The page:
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Real life impact of outdated Software components?

BWCBWC Cybersecurity Overlord ✭✭✭

Hi,

while doing some research, I (not being a security researcher) came to a point asking myself, how harmful it would be to run commercial software built on outdated software. There are a few research ariticles out there, but how about real world impact?

Is it OK from a technical (security-wise) or legal standpoint (liability as an implementer or seller) to lets say (as a hypothetical example) run a system with a Linux Kernel 3.1.0 providing some form of Web Services publically available? Considering the fact this Kernel is becoming 10 years old and is EOL since January 2012 (9 years ago). Not mentioning any other parts of the solution who became, let's stay, a bit dusty. Due to the lack of technical knowledge I can't say if any known issue since than got backported into this.

Common sense and experience raises alarms, but I would like to know what the rest of the security minded Community is thinking about it.

All the best, stay safe and secure.

--Michael@BWC

P.S.: Happy anniversery to me, 1 Year SonicWall Community as of today 🍾

Category: Water Cooler
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  • AjishlalAjishlal Cybersecurity Overlord ✭✭✭


    Happy anniversary @BWC :)

  • LarryLarry Cybersecurity Overlord ✭✭✭

    Ah, stirring the pot, are we?

    There are undoubtedly hundreds of obsolete OS versions running scores of applications that are never, ever, going to be patched.

    Is it safe to run those apps? No.

    Will people continue to use those devices and apps? Yes.

    Will miscreants invest the time and energy to identify, locate, and build the requisite attack vectors to harm those who use those systems? Maybe. But only if it is profitable or can cause sufficient disruption.

    Another question to ask: Who benefits by continuing to use vulnerability-ridden software? Hypothetically, of course!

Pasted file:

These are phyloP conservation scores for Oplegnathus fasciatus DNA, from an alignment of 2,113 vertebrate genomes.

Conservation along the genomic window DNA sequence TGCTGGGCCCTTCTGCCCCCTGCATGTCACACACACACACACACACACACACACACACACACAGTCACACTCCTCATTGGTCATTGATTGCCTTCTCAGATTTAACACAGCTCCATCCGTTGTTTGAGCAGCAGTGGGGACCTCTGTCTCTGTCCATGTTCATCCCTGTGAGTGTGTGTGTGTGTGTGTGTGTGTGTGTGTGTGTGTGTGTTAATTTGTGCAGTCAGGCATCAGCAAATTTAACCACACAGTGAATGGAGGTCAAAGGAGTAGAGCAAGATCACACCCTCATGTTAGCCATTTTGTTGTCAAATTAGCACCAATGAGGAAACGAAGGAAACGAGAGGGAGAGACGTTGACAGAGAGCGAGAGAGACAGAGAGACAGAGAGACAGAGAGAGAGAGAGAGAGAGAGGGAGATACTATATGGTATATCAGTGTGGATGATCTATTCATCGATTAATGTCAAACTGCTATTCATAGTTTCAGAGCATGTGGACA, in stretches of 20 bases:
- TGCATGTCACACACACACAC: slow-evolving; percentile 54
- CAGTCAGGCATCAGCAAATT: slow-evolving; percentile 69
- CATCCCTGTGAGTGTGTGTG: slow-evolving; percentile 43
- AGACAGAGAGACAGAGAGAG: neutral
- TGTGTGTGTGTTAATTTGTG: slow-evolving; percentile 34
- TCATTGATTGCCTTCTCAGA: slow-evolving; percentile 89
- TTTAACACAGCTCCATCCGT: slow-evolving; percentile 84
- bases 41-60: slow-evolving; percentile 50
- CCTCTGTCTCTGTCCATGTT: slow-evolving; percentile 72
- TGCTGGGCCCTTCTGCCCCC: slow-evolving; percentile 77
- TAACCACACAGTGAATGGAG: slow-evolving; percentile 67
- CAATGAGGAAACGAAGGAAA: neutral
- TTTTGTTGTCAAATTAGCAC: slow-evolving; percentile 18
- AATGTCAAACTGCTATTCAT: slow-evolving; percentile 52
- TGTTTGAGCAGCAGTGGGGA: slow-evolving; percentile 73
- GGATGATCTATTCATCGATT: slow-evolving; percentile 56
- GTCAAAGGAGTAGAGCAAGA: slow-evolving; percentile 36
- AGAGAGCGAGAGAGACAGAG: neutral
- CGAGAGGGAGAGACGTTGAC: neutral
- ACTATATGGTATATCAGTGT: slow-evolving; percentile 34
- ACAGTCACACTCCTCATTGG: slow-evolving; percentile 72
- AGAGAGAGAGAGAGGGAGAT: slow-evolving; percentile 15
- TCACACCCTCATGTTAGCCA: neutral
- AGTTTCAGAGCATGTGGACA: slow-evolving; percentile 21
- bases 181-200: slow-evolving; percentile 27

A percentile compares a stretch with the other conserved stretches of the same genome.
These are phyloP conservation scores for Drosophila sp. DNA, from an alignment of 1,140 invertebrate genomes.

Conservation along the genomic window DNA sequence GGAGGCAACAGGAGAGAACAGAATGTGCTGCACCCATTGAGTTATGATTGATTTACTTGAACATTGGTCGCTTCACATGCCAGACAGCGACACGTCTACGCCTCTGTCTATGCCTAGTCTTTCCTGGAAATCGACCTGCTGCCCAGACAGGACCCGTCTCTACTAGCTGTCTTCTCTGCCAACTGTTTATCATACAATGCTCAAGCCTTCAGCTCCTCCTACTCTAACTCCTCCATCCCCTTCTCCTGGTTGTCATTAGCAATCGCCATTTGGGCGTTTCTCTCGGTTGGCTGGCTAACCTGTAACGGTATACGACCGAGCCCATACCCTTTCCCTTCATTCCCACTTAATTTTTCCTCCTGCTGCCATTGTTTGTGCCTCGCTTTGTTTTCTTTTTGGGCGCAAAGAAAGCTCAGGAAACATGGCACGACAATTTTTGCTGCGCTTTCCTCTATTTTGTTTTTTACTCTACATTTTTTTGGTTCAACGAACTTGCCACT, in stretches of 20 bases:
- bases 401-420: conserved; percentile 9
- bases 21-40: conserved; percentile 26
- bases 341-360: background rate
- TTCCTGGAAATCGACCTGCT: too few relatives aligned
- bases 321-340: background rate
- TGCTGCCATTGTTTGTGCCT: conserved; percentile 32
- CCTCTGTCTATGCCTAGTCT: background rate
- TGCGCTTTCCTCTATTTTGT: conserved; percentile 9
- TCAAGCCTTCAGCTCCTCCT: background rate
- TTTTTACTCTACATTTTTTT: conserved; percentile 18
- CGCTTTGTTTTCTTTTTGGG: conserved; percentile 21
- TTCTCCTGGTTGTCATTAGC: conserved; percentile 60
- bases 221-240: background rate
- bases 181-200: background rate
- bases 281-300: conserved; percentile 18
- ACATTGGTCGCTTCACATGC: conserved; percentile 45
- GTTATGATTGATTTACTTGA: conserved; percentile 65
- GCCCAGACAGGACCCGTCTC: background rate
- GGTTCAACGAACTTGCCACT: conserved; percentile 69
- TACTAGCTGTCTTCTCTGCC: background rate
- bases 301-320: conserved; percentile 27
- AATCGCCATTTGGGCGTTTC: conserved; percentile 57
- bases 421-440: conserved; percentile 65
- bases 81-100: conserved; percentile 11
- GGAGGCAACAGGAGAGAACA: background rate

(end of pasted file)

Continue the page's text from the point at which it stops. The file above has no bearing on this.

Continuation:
• TKWITSTKWITS Cybersecurity Overlord ✭✭✭

    What a delightfully loaded question!

    First, define harmful. Who is receiving the harm? Does harm include risk?

    Is it OK from technical or legal liability standpoint?

    NIST's CSF and plenty of other security frameworks would help you decide.

    Really it sounds like you want advice if you should take the project / client. Say no.

    I often say "'No and I dont know' are acceptable answers."

    Just say no.


  • BWCBWC Cybersecurity Overlord ✭✭✭

    Hi @Larry @TKWITS

    the graphic covers it really good. This usually happens when function/pricing/simpilicity is weighted over security, which might work to a certain point.

    The "flaws" are not on public display, having a look under the hood can be mind-boggling. Knowing these shortcomings could be a simple way to determine the attack vector and the impact because of the wide usage could be high.

    #Sidebar: It's not related to a new project/client, it's about having this kind of stuff in the field and the vendor does not seem to give a bit.

    I contacted the vendor of the (you probably guessed it, not so) hypothetical solution and will evaluate depending on the answer. But the direction where this is heading seems to be clear.

    --Michael@BWC

  • TKWITSTKWITS Cybersecurity Overlord ✭✭✭

    "it's about having this kind of stuff in the field and the vendor does not seem to give a bit"

    Even if you are forced to work with said vendor YOU can put processes and policies in place to limit the impact it will have to you. Sometimes you have to force others peoples hand by locking things down and making them realize their mistakes. 'My companies policy is not allow this type of connection'...

    I have no problem telling others how it is, and thats why I am considered sometimes 'rough' or 'unprofessional'.

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